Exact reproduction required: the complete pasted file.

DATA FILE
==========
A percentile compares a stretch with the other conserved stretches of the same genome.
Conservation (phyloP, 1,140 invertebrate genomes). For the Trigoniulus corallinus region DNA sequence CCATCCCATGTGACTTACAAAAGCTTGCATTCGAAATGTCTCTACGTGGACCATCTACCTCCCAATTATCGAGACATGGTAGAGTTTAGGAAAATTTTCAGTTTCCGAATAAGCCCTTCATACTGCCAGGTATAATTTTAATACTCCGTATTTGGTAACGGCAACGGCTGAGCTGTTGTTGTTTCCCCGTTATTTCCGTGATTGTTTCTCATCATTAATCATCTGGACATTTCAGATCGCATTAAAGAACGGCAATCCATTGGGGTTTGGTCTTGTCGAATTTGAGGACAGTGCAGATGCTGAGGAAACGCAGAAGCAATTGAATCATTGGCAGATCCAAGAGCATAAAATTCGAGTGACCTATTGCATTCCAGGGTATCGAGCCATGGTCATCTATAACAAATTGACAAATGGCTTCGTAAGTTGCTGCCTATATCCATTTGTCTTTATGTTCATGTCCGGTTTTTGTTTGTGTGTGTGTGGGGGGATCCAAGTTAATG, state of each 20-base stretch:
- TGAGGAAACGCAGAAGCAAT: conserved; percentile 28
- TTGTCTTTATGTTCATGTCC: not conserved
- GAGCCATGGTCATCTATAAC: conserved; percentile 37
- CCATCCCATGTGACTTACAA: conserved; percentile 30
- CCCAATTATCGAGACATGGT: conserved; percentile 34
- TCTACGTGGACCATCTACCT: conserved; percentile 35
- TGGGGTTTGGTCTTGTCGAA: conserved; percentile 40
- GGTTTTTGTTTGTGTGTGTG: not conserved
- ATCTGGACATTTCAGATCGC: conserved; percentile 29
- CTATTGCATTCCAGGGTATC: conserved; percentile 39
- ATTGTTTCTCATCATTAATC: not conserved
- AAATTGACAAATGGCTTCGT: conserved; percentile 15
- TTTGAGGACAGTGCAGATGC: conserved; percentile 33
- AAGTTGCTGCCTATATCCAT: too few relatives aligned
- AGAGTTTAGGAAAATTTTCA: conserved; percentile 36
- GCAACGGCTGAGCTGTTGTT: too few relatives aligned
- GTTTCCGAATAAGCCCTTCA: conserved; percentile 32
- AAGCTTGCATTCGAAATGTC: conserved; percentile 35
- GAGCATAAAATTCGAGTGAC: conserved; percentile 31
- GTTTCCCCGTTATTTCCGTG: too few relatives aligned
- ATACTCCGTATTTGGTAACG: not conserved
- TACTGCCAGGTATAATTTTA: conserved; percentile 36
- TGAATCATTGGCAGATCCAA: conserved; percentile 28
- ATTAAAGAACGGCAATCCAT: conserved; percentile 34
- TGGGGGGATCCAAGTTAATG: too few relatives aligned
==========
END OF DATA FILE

A percentile compares a stretch with the other conserved stretches of the same genome.
Conservation (phyloP, 1,140 invertebrate genomes). For the Trigoniulus corallinus region DNA sequence CCATCCCATGTGACTTACAAAAGCTTGCATTCGAAATGTCTCTACGTGGACCATCTACCTCCCAATTATCGAGACATGGTAGAGTTTAGGAAAATTTTCAGTTTCCGAATAAGCCCTTCATACTGCCAGGTATAATTTTAATACTCCGTATTTGGTAACGGCAACGGCTGAGCTGTTGTTGTTTCCCCGTTATTTCCGTGATTGTTTCTCATCATTAATCATCTGGACATTTCAGATCGCATTAAAGAACGGCAATCCATTGGGGTTTGGTCTTGTCGAATTTGAGGACAGTGCAGATGCTGAGGAAACGCAGAAGCAATTGAATCATTGGCAGATCCAAGAGCATAAAATTCGAGTGACCTATTGCATTCCAGGGTATCGAGCCATGGTCATCTATAACAAATTGACAAATGGCTTCGTAAGTTGCTGCCTATATCCATTTGTCTTTATGTTCATGTCCGGTTTTTGTTTGTGTGTGTGTGGGGGGATCCAAGTTAATG, state of each 20-base stretch:
- TGAGGAAACGCAGAAGCAAT: conserved; percentile 28
- TTGTCTTTATGTTCATGTCC: not conserved
- GAGCCATGGTCATCTATAAC: conserved; percentile 37
- CCATCCCATGTGACTTACAA: conserved; percentile 30
- CCCAATTATCGAGACATGGT: conserved; percentile 34
- TCTACGTGGACCATCTACCT: conserved; percentile 35
- TGGGGTTTGGTCTTGTCGAA: conserved; percentile 40
- GGTTTTTGTTTGTGTGTGTG: not conserved
- ATCTGGACATTTCAGATCGC: conserved; percentile 29
- CTATTGCATTCCAGGGTATC: conserved; percentile 39
- ATTGTTTCTCATCATTAATC: not conserved
- AAATTGACAAATGGCTTCGT: conserved; percentile 15
- TTTGAGGACAGTGCAGATGC: conserved; percentile 33
- AAGTTGCTGCCTATATCCAT: too few relatives aligned
- AGAGTTTAGGAAAATTTTCA: conserved; percentile 36
- GCAACGGCTGAGCTGTTGTT: too few relatives aligned
- GTTTCCGAATAAGCCCTTCA: conserved; percentile 32
- AAGCTTGCATTCGAAATGTC: conserved; percentile 35
- GAGCATAAAATTCGAGTGAC: conserved; percentile 31
- GTTTCCCCGTTATTTCCGTG: too few relatives aligned
- ATACTCCGTATTTGGTAACG: not conserved
- TACTGCCAGGTATAATTTTA: conserved; percentile 36
- TGAATCATTGGCAGATCCAA: conserved; percentile 28
- ATTAAAGAACGGCAATCCAT: conserved; percentile 34
- TGGGGGGATCCAAGTTAATG: too few relatives aligned